Q: What, if any, findings were surprising?
A (Dr. Scanlon): It was a little surprising how much activity around longitudinal assessment the Member Boards were already engaged in. Also, how the variation among the Member Boards contributed to the varying levels of concern. For me, it was very enlightening to discover the concept of adult learning. A lot has changed in education and there are some options that could really be taken advantage of with regard to physician assessment.
Q: How did the more than 1,800 comments received about the draft report impact the development of the final report?
A (Dr. Colenda): It continued to refine the Commission’s judgment and decisions about the final set of recommendations. The Commission was quite deliberate about weighing preliminary testimony, written comments, background data, and feedback from the draft report in forming the final set of recommendations.
A (Dr. Scanlon): The additional comments were taken very seriously. Upon reflection and seeing the additional comments, we presented the recommendations a little differently in the final report.
Q: Now that the Commission has submitted the final report to the ABMS BOD, what do you hope will be the next step for the Vision Initiative?
A (Dr. Colenda): Commission members hope that the ABMS BOD consider the recommendations for the purposes of creating an implementation plan that will create a continuing certification process that meets the expectations of diplomates, the public, and those health care stakeholders who rely upon Board Certification as a mark of distinction and assurance that diplomates are keeping up in their specialty.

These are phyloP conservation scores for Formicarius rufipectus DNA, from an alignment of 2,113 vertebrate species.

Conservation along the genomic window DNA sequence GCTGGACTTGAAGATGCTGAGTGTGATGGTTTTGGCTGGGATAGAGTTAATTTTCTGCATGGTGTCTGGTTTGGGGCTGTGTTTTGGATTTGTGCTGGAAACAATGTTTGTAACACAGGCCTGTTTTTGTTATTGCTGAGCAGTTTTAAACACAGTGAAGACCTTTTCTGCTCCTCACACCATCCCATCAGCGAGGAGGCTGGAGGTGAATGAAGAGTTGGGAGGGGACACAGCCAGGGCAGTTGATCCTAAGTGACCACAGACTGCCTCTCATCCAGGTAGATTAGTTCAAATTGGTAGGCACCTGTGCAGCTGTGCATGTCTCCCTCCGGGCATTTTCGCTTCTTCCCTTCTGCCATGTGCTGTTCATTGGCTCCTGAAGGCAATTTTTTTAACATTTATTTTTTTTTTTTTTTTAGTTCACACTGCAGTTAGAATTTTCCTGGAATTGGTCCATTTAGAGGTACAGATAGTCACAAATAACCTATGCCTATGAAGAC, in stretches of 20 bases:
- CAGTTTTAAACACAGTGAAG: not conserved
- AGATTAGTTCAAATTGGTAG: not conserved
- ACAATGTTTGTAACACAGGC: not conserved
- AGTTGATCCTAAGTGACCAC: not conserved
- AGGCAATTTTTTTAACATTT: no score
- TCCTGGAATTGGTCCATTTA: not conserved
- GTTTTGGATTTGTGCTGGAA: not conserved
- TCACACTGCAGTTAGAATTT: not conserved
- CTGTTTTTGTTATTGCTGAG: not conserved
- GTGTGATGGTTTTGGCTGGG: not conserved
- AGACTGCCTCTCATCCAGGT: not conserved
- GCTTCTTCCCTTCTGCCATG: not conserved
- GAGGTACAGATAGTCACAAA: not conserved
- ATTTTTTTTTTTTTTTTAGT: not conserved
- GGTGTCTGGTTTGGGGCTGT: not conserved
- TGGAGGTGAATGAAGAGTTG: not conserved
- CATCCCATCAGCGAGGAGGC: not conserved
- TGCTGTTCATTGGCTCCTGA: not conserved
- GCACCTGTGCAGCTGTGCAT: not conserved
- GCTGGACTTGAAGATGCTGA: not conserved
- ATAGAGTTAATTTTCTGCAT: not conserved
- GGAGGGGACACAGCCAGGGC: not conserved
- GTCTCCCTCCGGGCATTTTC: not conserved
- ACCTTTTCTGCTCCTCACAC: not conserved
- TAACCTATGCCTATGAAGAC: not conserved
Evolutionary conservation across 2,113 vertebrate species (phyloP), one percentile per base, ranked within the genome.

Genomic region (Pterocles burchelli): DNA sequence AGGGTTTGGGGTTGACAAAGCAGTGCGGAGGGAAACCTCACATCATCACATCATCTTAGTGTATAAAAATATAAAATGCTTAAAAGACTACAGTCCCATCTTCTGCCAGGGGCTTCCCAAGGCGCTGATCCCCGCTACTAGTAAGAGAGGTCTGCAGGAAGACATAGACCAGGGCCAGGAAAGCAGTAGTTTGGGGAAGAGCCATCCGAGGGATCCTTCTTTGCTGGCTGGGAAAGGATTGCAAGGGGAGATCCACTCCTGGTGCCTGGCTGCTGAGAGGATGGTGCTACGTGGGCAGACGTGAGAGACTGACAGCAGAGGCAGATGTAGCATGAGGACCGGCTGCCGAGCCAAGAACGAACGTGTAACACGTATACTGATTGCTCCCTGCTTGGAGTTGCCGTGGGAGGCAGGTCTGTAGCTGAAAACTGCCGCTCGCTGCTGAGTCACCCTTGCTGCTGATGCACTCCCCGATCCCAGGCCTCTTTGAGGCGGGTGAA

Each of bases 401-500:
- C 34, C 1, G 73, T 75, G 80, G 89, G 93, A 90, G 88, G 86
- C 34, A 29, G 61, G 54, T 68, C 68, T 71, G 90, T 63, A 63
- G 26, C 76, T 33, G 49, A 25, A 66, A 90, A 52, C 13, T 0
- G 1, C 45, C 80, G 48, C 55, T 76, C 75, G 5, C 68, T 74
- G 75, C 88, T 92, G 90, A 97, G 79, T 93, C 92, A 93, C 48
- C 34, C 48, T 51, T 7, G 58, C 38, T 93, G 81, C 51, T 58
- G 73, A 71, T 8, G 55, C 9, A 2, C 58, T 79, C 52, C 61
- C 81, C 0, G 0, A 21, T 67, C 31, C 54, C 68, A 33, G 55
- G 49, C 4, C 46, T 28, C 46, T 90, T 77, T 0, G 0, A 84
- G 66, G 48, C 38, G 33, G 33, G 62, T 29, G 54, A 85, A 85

A (Dr. Scanlon): The next step should be the development of a plan to address the recommendations in the report. The different recommendations require different responses. Some will have to come from ABMS and some from the Member Boards collectively. The responsibilities need to be divided and delegated to different stakeholders who can accomplish the tasks. Because of the variation across the Boards, they are starting from different points. We wanted to make sure that those Boards that have already made positive changes won’t have to undo them, such as their efforts to develop longitudinal assessments.
Q: Do you believe the Commission accomplished what it set out to do?